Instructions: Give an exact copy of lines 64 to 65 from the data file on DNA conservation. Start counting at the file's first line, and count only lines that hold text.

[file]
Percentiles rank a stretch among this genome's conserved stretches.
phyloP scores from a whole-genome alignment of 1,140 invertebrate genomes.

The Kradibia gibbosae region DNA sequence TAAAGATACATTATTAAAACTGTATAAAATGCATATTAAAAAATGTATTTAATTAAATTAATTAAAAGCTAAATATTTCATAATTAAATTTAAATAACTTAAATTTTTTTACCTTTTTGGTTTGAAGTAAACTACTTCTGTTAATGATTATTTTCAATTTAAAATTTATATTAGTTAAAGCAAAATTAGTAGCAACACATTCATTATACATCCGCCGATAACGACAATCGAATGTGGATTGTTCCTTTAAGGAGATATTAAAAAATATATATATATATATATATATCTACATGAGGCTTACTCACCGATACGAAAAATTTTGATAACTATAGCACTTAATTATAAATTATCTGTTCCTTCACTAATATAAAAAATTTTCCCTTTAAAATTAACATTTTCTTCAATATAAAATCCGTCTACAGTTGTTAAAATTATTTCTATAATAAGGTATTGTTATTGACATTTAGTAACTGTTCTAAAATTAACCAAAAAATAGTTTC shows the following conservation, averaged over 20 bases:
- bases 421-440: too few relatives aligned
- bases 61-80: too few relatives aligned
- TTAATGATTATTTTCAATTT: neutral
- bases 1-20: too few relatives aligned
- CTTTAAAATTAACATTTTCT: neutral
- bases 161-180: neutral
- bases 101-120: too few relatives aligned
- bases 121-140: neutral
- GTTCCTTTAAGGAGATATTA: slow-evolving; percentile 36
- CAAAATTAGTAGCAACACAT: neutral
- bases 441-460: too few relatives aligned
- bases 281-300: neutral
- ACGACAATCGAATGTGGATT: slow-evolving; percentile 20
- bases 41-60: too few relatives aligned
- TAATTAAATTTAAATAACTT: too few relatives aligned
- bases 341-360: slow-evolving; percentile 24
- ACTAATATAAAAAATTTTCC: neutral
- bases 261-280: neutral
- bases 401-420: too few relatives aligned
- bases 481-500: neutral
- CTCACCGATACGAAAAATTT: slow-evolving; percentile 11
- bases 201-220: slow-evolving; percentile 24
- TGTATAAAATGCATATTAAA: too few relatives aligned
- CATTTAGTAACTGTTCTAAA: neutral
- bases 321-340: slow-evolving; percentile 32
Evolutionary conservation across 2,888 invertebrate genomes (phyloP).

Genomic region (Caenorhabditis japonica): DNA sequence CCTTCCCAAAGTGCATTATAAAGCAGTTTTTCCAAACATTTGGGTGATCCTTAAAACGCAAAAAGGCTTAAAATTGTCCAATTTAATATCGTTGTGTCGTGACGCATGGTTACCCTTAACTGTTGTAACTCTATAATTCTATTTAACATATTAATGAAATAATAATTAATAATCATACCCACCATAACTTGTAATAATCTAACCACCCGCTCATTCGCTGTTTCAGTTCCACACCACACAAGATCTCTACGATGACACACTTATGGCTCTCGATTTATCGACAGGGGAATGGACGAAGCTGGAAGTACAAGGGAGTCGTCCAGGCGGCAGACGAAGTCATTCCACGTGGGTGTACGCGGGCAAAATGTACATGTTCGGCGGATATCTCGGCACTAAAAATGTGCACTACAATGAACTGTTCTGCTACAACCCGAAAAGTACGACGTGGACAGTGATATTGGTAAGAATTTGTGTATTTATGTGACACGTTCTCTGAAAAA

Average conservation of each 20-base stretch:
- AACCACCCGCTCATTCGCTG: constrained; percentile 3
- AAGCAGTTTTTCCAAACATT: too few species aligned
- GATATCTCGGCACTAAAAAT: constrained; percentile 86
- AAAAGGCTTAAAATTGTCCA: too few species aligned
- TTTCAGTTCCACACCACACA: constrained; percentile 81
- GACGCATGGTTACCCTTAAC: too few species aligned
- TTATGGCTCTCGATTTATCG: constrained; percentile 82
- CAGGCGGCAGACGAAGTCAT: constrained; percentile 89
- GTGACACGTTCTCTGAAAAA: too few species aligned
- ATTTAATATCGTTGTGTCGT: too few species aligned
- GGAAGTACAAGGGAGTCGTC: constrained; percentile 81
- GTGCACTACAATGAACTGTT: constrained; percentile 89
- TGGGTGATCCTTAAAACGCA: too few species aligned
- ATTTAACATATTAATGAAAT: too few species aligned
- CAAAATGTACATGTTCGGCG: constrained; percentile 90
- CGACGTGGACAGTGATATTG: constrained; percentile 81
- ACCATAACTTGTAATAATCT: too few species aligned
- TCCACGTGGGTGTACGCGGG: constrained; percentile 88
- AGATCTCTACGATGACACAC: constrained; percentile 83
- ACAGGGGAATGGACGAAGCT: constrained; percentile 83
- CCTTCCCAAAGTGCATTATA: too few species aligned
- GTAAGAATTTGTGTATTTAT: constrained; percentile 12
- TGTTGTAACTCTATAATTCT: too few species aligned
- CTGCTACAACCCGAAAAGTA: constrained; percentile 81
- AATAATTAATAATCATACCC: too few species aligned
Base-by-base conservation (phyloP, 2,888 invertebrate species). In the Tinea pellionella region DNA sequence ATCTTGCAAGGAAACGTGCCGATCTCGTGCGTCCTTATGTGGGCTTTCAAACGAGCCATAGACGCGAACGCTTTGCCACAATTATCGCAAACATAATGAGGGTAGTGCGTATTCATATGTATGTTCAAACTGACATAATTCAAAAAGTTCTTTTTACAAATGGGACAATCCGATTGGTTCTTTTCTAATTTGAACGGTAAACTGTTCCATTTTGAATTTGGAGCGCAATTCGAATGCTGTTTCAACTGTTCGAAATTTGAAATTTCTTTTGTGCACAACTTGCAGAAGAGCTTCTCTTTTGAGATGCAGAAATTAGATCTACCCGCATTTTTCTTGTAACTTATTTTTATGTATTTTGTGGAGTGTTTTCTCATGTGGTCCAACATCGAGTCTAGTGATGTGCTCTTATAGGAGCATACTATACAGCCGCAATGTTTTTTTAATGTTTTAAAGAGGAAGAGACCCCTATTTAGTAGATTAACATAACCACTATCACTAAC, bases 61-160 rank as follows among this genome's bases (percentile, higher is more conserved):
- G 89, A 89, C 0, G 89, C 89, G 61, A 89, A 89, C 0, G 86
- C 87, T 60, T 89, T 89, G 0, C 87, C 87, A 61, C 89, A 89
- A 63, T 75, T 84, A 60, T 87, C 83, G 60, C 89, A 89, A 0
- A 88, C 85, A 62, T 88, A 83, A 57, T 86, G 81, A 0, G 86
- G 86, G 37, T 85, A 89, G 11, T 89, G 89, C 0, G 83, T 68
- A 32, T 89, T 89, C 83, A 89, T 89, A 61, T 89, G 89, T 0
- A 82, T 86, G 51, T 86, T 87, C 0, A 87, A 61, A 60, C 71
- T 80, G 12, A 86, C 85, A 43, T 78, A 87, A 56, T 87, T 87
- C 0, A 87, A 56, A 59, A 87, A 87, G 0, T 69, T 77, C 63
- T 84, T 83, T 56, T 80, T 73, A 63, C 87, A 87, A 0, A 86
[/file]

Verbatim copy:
- A 82, T 86, G 51, T 86, T 87, C 0, A 87, A 61, A 60, C 71
- T 80, G 12, A 86, C 85, A 43, T 78, A 87, A 56, T 87, T 87